We can print our pictures better. Actually, a lot better, than our clients can.

 

As a photographer, I’ve given thousands of digital image files to my clients. And here’s the lesson I’ve learned: Whatever is gained by having all of the pictures from a shoot, is quickly lost in an overwhelming number of choices and poorly printed photographs. 

 

So, while many wedding magazines tell couples to make sure to get all of the images from their photographer. What they’re not saying is just as telling. Did you make sure to get a final product that is beautifully printed and displayed? 

 

We care enough about the final product we give to our clients that we're not going to let it slide anymore. Now, this is not to say we don’t provide digital files to our clients. We still do. But now they come in measured doses. They can be purchased individually as a download from our website or as a “digital pack” - a selection of pictures you can download as a set so you get only what you need. 

 

And if you’re planning on a large print?  Please order it from us. You’ll be thrilled and I will avoid any embarrassing run-ins again. — Sean

How To Photograph Your Children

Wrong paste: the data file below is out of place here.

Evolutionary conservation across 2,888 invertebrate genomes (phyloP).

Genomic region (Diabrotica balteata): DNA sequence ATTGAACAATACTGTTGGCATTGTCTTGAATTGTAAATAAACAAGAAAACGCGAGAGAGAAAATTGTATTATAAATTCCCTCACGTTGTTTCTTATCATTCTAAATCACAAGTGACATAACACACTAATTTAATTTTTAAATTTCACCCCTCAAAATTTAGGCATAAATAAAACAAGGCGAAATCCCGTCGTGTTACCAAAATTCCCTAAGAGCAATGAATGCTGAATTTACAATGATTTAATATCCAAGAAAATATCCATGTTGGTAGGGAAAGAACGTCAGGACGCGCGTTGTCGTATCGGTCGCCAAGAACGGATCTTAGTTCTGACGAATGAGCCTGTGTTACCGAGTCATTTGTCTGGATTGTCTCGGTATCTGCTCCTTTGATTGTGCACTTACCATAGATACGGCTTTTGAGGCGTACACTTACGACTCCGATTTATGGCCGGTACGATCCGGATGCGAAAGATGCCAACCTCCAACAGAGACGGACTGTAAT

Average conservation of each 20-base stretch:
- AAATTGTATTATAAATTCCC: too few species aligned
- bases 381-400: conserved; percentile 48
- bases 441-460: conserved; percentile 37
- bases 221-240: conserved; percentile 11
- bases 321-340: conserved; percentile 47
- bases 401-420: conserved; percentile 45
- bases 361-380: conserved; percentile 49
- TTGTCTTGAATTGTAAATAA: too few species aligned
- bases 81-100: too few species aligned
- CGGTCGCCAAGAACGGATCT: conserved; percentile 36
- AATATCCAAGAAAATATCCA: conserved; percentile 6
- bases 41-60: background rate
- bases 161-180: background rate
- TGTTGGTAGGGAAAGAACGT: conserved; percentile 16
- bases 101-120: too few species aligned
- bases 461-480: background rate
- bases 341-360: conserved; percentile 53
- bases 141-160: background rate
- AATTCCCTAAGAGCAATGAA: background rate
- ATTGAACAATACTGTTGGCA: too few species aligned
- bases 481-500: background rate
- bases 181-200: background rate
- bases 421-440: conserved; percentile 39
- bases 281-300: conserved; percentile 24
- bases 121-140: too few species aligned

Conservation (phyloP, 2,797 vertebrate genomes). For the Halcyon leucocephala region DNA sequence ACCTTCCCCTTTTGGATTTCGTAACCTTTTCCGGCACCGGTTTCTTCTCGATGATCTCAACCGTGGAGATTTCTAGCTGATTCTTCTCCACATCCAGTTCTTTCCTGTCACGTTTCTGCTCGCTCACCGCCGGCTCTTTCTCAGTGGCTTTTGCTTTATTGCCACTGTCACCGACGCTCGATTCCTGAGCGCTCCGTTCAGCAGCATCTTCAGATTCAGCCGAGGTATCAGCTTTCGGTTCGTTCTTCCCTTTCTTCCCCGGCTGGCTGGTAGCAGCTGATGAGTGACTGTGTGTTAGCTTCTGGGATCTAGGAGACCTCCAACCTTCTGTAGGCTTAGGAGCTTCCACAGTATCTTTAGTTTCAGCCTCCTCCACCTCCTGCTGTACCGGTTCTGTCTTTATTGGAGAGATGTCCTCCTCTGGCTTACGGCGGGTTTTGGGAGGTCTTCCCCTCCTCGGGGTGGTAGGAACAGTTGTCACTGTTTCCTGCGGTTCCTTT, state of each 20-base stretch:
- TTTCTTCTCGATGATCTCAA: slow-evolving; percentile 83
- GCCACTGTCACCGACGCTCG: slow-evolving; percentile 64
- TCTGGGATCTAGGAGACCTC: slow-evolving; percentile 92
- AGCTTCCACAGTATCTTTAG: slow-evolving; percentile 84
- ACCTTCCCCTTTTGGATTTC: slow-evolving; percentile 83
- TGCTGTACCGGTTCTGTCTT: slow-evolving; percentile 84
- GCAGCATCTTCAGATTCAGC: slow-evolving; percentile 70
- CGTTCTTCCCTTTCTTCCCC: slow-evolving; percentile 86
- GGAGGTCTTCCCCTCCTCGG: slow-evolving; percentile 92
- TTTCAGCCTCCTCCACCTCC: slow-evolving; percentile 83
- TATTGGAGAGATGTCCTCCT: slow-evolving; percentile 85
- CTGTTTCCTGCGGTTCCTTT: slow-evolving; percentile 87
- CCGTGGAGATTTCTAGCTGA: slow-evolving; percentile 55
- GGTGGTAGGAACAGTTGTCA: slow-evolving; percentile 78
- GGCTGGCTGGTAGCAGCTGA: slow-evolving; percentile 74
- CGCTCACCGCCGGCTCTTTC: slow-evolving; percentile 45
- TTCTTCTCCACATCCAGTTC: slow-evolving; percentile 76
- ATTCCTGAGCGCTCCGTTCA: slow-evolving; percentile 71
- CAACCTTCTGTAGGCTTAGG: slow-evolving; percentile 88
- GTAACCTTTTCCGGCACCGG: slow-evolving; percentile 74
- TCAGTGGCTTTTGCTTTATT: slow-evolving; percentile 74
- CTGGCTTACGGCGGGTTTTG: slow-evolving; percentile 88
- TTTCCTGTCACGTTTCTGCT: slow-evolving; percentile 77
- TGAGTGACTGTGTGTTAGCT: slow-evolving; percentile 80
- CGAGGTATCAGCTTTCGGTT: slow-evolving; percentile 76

children-running-in-the-streetChildren’s photography is both challenging and enjoyable. What makes it challenging is that children aren’t happy all the time, never take instruction well and are hardly ever concerned about their personal appearance. (Think food on the face, boogers or mud.)What makes children’s photography so enjoyable is that it demands you slow down and live in the present moment. You have to be interested in your child (they insist on this) you have to cater to them (they also insist on this) and you must be open to the possibilities and the story that your child is telling right there in front of you. Here are three practical tips to train your eye and your heart so that you will make better (and yes even really great) pictures of your children.child-sitting-at-a-school-deskTip #1 Slow Down (way down) Children live in the present moment. When a child is happy? She is happy. When a child is sad? She is sad. If you’re taking photographing a child, it’s important to remember to slow down your speed of thinking and moving in order to be in step with your child. It’s a zen thing. And, get this, it really works when if you’re the parent. You know your child’s moods better than anyone. You know when they’re tired, playful or bored. Slowing down and 'knowing' your child is your ace in the hole when it comes to getting great pictures of your children.portrait-of-a-girlTip #2 Get On Their Level A real effort must be made to get on their level. If you’re photographing with a portrait lens or a wide angle, a great way to do this is to drop down to one knee. Another great way to do this is to increase the space between you and your camera and the child, typically with a longer lens. Really good pictures of your children can be achieved both at eye level with them or by using a longer lens. boy-sleddingTip #3 Talk To Them, Not At Them This is one mistake I see more than any others by parents. It’s tempting to tell your child to sit for a picture  i.e. "Go over there by your grandma and smile." Now that may be an important picture for Grandmother, but let’s just change the wording and the dynamic for a second. What if you said, “Do you want to play a board game with Grandma? I will make a “special treat” and a take a couple of photographs while you play. How does that sound?” I guarantee the change in wording and tone will improve your photographs. Try it and see.child-holding-snow-sled And if you like this? Then you might also like our new meet-up group called Colorado Springs Family Photo Club, it's a both a Facebook page here and free newsletter here with monthly tips and tricks by me and Cathy, special offers and occasional meet-ups. CLICK HERE to sign up for our newsletter and happy shooting!  — Sean